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According to a recent study by Holly Miller, from the University of Lille Nord de France, dogs that have run out of self-control make more impulsive decisions that put them in harm’s way.Similar to humans, dogs tend to behave badly when their ability to exert self-control is compromised.This study was recently published online in Springer’s Pyschonomic Bulletin &Review.
Miller & colleagues’s study is one of the first to demonstrate that like humans , ‘self-control depletion’ has significant behavioral implications in all animals.
*Dogs that are tired mentally do not think correctly, and are most likely to take risks and place themselves in situations that may result in physical harm.
*10 dogs were recruited and trained to sit still for 10 minutes.They had to exert self-control.The dogs had to approach a crated dog ,that was aggressive.
*After the sit-stay session, the dog was brought into the room that held the crated female Bull Terrier that in turn became aggressive when seeing the second dog.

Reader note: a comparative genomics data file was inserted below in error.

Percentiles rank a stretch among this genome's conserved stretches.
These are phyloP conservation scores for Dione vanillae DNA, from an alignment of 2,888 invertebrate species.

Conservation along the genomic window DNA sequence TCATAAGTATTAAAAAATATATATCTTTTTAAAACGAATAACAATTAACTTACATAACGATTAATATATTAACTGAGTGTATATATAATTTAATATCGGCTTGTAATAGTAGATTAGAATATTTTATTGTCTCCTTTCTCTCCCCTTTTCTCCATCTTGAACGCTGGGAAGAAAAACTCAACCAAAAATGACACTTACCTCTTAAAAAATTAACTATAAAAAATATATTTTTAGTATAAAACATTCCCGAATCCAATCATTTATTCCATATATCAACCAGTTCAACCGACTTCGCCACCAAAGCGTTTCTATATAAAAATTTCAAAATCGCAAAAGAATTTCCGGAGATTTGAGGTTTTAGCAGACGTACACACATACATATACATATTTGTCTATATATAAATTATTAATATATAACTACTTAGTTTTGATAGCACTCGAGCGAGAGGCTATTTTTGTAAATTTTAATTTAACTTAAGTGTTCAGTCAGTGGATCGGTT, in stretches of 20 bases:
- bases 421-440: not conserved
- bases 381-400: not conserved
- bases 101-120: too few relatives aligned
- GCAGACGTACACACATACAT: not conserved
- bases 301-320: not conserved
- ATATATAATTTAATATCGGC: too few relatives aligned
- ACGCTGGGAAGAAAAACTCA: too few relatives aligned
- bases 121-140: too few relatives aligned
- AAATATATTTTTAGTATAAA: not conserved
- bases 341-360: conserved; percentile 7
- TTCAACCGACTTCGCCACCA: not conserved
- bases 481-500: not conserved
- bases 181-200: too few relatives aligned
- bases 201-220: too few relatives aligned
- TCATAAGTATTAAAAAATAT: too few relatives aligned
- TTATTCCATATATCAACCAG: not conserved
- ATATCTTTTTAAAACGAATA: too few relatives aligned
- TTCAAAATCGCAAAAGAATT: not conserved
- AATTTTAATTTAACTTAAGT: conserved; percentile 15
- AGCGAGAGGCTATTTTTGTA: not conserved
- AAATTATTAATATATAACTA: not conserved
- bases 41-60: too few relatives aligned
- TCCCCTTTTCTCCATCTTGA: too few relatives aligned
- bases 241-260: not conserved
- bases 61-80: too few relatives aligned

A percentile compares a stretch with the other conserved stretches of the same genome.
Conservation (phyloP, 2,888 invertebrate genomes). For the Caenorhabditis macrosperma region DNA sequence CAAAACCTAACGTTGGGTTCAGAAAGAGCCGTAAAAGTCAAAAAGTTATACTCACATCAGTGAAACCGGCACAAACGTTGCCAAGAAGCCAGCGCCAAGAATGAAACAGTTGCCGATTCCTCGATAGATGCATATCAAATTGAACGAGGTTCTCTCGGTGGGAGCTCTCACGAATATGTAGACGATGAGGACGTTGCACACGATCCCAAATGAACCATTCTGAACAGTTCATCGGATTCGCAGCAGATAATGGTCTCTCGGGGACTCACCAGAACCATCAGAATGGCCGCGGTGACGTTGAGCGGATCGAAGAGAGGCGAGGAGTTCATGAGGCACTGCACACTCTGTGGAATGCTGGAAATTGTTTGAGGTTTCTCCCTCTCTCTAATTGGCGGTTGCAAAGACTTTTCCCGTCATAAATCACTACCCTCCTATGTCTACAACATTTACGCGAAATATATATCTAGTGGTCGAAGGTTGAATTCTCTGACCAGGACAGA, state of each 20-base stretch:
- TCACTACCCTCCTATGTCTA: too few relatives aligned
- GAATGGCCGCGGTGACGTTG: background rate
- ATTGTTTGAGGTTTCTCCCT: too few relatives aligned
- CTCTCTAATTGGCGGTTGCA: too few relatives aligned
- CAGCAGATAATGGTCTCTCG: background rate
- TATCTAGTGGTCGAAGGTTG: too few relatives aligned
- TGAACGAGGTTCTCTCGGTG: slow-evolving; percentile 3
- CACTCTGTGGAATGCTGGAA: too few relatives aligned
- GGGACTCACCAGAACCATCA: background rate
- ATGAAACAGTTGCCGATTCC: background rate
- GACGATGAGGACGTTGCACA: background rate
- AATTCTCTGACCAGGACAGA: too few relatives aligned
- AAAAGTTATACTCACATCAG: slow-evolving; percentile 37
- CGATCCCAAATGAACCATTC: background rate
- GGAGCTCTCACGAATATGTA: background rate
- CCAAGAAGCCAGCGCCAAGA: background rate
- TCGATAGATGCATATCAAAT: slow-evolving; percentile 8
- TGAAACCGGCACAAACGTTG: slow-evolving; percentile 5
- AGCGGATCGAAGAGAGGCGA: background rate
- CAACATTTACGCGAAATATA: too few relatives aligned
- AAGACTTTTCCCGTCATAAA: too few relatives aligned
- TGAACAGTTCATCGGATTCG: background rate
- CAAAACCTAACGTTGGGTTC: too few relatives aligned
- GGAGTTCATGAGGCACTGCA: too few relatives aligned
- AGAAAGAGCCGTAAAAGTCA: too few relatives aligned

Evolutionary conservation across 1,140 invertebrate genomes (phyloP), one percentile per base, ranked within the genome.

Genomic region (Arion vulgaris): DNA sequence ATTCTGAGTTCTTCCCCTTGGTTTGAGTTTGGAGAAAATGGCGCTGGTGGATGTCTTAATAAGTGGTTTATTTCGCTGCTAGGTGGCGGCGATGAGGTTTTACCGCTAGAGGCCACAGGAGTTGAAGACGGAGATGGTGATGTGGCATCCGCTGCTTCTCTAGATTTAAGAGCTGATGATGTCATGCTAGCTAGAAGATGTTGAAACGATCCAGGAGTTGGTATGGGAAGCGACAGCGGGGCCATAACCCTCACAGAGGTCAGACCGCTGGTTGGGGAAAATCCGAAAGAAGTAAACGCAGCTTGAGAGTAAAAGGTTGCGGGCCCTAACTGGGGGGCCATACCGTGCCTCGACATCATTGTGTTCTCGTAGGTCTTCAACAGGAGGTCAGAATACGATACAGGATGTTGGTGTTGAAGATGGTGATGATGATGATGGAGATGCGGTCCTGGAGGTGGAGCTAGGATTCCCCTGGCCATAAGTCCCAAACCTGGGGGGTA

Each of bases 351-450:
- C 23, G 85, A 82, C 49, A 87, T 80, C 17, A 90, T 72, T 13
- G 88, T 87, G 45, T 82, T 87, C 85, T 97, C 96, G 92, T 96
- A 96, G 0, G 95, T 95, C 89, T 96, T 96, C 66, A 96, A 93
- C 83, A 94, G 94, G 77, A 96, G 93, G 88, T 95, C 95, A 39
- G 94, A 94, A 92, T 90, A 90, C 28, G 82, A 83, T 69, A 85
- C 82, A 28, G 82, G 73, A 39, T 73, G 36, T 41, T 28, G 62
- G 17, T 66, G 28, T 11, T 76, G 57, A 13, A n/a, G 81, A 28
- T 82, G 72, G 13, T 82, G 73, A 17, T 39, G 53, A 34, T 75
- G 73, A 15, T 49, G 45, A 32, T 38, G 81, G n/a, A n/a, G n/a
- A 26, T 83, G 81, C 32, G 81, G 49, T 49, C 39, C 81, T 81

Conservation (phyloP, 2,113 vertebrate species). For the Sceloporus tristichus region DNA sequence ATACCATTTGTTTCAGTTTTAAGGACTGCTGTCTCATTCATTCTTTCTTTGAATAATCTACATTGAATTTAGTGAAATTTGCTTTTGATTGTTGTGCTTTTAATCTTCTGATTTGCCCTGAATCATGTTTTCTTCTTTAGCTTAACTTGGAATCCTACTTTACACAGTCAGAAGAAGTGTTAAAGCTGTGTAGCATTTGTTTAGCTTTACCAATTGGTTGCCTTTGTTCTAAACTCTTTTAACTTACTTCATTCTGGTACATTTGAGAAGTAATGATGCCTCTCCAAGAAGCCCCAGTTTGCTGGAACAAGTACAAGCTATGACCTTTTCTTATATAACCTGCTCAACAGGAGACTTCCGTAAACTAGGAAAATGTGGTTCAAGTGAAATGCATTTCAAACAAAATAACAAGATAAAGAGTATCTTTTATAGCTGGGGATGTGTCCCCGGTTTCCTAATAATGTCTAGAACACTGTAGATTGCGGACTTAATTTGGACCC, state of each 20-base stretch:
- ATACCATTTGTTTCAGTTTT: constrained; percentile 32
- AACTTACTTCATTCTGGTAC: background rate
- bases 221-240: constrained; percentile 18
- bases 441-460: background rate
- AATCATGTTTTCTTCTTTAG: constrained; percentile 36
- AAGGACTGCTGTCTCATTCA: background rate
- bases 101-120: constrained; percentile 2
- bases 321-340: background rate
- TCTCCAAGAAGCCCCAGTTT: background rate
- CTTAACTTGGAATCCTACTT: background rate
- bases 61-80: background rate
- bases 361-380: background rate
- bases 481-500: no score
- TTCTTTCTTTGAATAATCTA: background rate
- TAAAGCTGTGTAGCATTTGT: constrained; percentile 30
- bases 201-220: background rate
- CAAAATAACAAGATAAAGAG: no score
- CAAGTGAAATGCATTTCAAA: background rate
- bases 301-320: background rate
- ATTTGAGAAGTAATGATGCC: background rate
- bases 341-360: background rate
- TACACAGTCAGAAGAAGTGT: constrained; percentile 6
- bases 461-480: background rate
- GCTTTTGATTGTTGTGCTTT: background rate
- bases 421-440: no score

*The dogs that exerted self-control by sitting still beforehand spent more time closest to the aggressive dog that was still crated.
RESULTS SHOW THAT THE INITIAL SELF-CONTROL EXERTION RESULTS IN RISKIER AND MORE IMPULSIVE, RISKIER DECISION MAKING BY OUR CANINE COMPANIONS.
“The present research provides evidence that the phenomenon of self-control depletion, once believed to be uniquely human, can be found in dogs.Using work in animals may provide a greater insight into the physiological and neurobiological processes that affect self-control.” says Miller and her team via Science Daily.
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